|Johnny Bee Goode?|
You've probably heard the bad news by now that bees were recently added to the endangered species list for the first time. But if you're part of the 60 percent of people who share stories without actually reading them, you might have missed an important detail: namely, that the newly endangered bees are a handful of relatively obscure species who live only in Hawaii.
The bees you're more familiar with — the ones that buzz around your yard dipping into flowers, making honey, pollinating crops and generally keeping the world's food supply from collapsing? Those bees are doing just fine, according to data released by the USDA this year.
Mechanical and biological approaches to design seem disjoint. True, such approaches often differ -- but disjoint is a higher standard, disprovable by a single counterexample. As in this one: "Functioning 'mechanical gears' seen in nature for the first time." Said gears are found in the jumping mechanism of an insect. (Cool, no?)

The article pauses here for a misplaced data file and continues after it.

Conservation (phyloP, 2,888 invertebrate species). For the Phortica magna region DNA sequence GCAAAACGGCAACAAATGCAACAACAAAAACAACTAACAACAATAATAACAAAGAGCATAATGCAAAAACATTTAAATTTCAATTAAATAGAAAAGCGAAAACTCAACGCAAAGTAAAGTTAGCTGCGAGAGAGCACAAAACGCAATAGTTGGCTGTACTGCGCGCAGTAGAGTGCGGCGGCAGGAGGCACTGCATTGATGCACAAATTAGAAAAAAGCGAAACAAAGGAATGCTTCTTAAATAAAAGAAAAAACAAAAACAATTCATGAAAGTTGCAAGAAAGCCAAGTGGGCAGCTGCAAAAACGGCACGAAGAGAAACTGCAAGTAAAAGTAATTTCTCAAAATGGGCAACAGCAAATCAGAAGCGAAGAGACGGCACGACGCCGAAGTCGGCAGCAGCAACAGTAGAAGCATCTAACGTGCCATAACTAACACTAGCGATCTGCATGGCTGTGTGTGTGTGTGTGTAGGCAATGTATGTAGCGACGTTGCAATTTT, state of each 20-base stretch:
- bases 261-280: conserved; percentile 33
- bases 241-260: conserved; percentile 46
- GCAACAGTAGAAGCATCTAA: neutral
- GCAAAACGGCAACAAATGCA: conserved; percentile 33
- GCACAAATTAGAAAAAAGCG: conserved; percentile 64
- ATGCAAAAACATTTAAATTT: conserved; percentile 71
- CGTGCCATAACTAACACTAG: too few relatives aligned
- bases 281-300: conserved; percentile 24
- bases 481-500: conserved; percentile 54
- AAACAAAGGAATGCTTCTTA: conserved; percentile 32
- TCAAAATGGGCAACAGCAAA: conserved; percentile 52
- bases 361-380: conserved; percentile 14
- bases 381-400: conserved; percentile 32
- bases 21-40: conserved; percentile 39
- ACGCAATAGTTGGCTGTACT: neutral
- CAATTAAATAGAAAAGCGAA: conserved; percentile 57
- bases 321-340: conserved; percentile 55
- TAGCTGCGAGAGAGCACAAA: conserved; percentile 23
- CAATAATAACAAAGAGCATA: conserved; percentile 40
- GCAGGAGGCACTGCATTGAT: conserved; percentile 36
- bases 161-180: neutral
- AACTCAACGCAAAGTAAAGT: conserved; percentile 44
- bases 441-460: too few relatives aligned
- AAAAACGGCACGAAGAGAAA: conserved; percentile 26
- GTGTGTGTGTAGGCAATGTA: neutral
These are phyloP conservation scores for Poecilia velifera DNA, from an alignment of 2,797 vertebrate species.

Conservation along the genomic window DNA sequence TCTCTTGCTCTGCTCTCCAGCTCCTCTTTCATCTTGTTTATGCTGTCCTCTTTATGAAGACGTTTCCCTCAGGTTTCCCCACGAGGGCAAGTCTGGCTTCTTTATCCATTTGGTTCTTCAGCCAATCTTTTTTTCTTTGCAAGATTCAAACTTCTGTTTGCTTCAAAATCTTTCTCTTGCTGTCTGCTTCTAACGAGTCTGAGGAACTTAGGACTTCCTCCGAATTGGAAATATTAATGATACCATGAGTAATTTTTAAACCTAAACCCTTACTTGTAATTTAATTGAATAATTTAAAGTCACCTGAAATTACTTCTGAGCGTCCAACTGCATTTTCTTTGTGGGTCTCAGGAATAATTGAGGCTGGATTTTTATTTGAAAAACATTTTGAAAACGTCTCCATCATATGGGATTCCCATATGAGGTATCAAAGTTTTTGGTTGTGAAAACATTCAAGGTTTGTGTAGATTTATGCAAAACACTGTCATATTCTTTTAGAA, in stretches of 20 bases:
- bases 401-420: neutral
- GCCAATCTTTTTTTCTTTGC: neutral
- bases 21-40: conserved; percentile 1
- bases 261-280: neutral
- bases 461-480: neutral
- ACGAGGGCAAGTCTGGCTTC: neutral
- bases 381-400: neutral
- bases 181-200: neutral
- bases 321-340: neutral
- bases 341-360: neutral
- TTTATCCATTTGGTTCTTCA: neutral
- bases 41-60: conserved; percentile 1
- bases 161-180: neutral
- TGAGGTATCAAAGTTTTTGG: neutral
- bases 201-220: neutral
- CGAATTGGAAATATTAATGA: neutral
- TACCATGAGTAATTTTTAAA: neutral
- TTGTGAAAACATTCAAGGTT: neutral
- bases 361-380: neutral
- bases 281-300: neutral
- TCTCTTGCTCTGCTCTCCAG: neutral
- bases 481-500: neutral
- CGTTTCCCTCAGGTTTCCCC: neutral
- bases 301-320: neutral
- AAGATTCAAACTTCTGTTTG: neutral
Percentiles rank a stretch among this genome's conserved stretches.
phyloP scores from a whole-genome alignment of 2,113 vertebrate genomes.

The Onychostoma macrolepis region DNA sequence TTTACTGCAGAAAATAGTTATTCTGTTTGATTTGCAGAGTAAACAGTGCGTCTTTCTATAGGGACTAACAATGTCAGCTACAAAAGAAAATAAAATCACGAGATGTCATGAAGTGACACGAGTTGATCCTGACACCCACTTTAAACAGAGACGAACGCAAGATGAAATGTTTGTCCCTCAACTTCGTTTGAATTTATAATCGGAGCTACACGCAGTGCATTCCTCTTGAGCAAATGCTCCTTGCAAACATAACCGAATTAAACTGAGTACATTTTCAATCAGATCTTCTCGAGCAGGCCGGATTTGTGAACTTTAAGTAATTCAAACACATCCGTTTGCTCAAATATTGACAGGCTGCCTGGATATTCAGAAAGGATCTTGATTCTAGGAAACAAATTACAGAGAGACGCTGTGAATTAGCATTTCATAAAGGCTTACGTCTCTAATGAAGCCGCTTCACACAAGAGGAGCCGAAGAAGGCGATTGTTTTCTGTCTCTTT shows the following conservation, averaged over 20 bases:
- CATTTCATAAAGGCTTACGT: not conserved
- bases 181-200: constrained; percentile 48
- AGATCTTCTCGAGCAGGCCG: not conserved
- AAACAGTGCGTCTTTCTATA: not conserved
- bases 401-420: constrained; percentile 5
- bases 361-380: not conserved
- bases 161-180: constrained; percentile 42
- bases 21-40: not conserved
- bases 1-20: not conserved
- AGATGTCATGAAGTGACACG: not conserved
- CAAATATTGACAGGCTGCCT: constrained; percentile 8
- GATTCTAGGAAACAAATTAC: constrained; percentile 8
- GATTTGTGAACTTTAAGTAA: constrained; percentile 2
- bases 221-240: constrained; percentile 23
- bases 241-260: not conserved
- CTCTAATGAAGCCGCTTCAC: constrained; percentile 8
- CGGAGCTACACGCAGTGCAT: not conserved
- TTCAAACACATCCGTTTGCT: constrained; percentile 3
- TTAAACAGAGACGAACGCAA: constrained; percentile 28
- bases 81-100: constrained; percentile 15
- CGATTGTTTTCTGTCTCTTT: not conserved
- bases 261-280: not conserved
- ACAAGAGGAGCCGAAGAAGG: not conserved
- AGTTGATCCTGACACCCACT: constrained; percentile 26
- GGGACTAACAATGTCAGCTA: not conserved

In any search for exo-life, we need to keep an open mind as to the various forms that life might take. Here on Earth, our expectations of where life couldn't possibly exist (e.g., in the abyssal depths, without sunlight to provide energy) and what chemistry might be involved (e.g., "Arsenic-Life Discovery Debunked—But "Alien" Organism Still Odd") have been repeatedly disproven. See "How cosmic rays may nourish and nurture alien life."
And now, because I have a life, I'll move on to other activities ;-)